When considering ‘English as an international language’, its development has occurred over a period of more than four hundred years and been shaped by generations of users from a multitude of cultural backgrounds, within the UK, the USA, Canada, Australia, New Zealand, South Africa, India, Colonial Africa, South-East Asia (including Singapore, Malaysia, Hong Kong, Kowloon, The Philippines), and the South Pacific (Crystal 1995, pp. 92-105), hence the notion of ownership seems somewhat misplaced.

If it can be said to ‘belong’ to those involved in its development, its diversity in from means it must therefore ‘belong’ to many different groups of people. To fracture or not to fracture? With the benefit of hindsight, the increased usage of English for international communication around the world is evidence that the concern that diversity in varieties of English may cause the language to fracture and as a consequence, lose its capability to function as a global communication tool has not been realised.

It seems that the more widely English has been used, the more it has been valued. As people invest considerable resources, including time and money, into acquiring another language, that is perceived as beneficial, it seems that a momentum of desire fuels the motivation necessary to generate further investment. Thus the result has been the burgeoning development of varieties of English and their wide ranging application worldwide.

In search of standard Global English As international communication is being conducted using English everyday, the existence of Global English cannot be questioned. However, it can be elusive in form and therefore difficult to descriptively define comprehensively. This is due in part to the rapid rate of change in the ongoing development of its varieties, in diverse situations around the world, as the language is used in new ways according to need.

When a language is being used to communicate internationally with other varieties of that language, then there will be a tendency towards the formation of a standard that is negotiated through its use in “extending networks of interaction”. Such a global standard in English would therefore exist in the common subsets of one ore more varieties known to the interlocutors. It follows then that the diversification of English has resulted in an international language where the global standard is self-regulating, with its power for international communication in its flexibility of form.

For the purposes of discussion in this paper, let us define standard ‘Global English’ as English that has been used for communication as an international language, that can be found in the common subsets of one or more of its varieties in the process of international communication. The elusiveness of standard Global English, however, raises one of many issues for educators and learners of English where international communication is one of the intended language applications.

A primary concern facing many teachers of English as a second or foreign language is to find ways to meet the learners’ wants and needs so that they may be empowered with the ability to use English flexibly in a variety of contexts as a means towards their own ends. English provides opportunities for non-native speakers to “explore it in their unique ways” which implies a high level of language skills to be able to manipulate its application in unusual ways to their own advantage.

Whilst many will agree that such language empowerment is desirable in a democratic world, the challenge facing educators and learners of English as an international language is in how to achieve this. Language use reflects culture. Therefore when English is being used for purposes of international communication, then more than one culture will be involved, that of the context and those of the interlocutors. This means that the task of international communication necessarily involves intercultural communication.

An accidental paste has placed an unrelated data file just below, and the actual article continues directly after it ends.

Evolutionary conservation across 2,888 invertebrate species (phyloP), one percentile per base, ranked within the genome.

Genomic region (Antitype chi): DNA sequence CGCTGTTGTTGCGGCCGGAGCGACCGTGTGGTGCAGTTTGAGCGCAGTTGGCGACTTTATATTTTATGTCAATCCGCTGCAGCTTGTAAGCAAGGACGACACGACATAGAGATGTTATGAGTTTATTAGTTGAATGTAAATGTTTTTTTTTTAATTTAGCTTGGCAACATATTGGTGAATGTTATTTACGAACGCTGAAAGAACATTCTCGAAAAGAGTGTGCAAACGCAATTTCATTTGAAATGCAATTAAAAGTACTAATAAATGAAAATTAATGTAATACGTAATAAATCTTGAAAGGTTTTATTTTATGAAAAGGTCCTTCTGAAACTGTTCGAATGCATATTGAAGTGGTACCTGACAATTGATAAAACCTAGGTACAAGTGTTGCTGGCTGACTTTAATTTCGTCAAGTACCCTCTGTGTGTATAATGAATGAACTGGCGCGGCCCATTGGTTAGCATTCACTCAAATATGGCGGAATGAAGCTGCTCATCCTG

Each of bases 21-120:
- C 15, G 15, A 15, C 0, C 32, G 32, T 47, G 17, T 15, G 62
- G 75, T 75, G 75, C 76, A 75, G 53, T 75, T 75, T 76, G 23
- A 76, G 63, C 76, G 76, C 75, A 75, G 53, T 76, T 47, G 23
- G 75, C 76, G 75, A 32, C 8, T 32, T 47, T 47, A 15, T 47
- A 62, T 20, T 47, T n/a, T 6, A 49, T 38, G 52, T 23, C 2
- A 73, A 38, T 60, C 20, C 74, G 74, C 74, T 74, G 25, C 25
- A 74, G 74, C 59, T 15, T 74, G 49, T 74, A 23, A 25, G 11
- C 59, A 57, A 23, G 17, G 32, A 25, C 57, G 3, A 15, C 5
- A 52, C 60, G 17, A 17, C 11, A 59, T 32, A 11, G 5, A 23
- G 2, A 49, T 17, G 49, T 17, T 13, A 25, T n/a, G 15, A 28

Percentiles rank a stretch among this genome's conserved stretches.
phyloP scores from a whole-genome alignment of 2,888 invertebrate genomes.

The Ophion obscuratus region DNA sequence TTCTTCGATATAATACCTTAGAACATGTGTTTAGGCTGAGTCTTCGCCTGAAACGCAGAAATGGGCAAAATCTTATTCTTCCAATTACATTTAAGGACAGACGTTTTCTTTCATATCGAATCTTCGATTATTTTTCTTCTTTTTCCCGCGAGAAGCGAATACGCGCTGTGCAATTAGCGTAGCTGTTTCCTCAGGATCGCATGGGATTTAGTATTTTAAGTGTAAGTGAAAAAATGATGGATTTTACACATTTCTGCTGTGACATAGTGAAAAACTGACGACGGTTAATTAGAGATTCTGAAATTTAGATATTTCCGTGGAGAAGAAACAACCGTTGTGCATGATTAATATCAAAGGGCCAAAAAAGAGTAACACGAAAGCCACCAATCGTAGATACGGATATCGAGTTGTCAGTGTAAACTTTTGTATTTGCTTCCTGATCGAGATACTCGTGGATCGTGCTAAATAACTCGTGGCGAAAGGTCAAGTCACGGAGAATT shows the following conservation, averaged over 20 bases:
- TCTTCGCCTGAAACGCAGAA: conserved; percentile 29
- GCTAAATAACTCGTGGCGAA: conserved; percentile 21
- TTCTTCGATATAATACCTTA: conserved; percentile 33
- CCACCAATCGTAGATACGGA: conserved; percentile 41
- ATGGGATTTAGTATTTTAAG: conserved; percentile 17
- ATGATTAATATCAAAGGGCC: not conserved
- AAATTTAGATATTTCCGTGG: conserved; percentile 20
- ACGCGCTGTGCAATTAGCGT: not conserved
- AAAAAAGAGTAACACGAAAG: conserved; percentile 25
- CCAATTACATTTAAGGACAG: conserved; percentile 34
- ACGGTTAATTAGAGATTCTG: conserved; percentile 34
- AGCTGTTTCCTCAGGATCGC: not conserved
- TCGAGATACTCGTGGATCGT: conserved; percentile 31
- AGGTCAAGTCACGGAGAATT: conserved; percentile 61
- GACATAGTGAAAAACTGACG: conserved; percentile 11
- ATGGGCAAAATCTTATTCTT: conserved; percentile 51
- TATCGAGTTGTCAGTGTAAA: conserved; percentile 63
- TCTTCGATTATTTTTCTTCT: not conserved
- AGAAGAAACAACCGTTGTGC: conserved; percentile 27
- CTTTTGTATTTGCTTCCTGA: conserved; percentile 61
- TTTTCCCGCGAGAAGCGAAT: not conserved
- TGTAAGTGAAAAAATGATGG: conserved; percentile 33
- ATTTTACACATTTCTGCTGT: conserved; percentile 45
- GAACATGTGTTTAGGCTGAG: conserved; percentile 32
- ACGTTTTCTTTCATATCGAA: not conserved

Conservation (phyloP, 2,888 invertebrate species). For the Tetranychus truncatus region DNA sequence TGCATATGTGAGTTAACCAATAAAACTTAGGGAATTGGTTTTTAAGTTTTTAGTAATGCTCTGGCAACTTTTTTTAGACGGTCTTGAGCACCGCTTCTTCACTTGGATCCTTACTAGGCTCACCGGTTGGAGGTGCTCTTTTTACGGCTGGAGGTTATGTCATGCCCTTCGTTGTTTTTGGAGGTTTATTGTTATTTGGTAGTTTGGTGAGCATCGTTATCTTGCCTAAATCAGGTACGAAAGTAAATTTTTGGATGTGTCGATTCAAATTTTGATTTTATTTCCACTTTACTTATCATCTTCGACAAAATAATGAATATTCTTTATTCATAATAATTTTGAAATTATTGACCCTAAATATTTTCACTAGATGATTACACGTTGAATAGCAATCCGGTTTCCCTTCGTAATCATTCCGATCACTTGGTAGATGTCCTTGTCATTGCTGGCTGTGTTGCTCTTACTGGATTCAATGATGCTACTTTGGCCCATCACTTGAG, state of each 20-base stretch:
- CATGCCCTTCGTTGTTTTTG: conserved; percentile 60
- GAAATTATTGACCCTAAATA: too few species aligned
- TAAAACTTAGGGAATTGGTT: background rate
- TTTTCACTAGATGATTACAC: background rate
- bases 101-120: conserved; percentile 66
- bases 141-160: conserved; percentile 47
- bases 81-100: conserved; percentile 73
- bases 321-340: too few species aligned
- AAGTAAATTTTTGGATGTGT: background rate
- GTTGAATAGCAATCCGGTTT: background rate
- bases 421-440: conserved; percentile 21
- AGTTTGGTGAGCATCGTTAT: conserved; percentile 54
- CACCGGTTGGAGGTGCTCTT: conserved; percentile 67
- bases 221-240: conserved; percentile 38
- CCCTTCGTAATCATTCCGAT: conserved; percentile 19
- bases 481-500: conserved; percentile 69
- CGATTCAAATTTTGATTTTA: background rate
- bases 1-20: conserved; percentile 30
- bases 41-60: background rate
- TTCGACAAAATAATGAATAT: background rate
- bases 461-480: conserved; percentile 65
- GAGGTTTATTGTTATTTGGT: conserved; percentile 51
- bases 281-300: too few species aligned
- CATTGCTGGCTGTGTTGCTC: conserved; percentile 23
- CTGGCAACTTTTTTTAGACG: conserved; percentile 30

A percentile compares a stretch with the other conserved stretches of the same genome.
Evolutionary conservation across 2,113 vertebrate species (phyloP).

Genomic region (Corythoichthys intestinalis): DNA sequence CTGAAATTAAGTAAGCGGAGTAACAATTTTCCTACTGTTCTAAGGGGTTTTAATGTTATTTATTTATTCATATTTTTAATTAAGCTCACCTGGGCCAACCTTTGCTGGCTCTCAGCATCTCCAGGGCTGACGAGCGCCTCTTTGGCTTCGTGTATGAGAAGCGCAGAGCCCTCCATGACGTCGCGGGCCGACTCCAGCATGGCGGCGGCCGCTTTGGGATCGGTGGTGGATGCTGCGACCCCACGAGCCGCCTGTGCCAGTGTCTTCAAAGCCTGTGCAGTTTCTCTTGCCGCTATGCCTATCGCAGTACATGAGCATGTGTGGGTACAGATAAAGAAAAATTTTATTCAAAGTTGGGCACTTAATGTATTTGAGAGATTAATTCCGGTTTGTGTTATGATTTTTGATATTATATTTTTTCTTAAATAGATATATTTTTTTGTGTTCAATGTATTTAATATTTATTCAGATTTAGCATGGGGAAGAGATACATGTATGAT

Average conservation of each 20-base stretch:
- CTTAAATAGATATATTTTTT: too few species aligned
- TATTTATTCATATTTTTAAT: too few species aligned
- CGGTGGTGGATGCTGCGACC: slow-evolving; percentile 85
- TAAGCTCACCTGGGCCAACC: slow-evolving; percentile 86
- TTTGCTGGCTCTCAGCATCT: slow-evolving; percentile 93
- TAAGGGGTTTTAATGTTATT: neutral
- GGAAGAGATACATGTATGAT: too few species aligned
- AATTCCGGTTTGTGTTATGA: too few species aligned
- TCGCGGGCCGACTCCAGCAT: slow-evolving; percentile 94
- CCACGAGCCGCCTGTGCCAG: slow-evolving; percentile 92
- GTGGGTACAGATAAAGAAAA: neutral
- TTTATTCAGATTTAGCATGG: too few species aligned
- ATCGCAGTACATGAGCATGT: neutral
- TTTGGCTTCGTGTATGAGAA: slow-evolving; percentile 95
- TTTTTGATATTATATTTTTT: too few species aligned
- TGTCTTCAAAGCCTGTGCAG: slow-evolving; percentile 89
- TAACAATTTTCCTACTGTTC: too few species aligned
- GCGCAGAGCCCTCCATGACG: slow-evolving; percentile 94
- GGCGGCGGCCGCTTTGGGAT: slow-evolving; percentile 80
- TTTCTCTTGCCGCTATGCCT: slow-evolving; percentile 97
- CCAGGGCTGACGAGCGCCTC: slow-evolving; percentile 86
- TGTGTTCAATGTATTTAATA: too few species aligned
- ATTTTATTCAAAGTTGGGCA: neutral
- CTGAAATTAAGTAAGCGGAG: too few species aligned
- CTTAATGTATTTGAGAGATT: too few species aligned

Crozet ; Liddicoat (1999) state that “Intercultural Language Teaching (ILT)… as shifted the aim of language learning from communicative competence to intercultural competence” and suggest that learners need to find a ‘cultural position’, ‘a third place’, which facilitates communication between these cultures. The following definition by Byram (1995) of an intercultural speaker gives an indication of the complexity of the task of international communication: An intercultural speaker is someone who can operate their linguistic competence and their sociolinguistic awareness of the relationship between language and the ontext in which it is used, in order to manage interaction across cultural boundaries, to anticipate misunderstandings caused by difference in values, meanings and beliefs, and thirdly, to cope with the affective as well as cognitive demands of engagements with otherness. (cited in Crozet ; Liddicoat 1999, pp. 113-114)

It is clear that lexico-grammatical knowledge of a language is far from enough to be able to use it effectively as a global communication tool. Knowledge of linguistic theory that models the relationship between language and culture would also be highly desirable.

This would assist the speaker in the prediction and analysis of responses received during communicative events with a view to responding in ways that permit the negotiation of an outcome that is satisfactory to the speakers. This, I believe, non-native speakers of English as intercultural speakers. In relation to the teaching of English for international communication, if the general aim is providing learning opportunities that may help to empower language learners in their efforts to become effective intercultural speakers, then this has many pedagogical implications for English language education.

However, when considering teaching English as an international language, the diversity in varieties of English, the local context and/or the target context, the complexity of the task of international communication and the goals of its participants will make each teaching situation unique in many ways and the issues raised dependent upon that situation. Therefore, the following discussion of the pedagogical implications for English as an international language will be discussed in the light of one professional international context in Australia.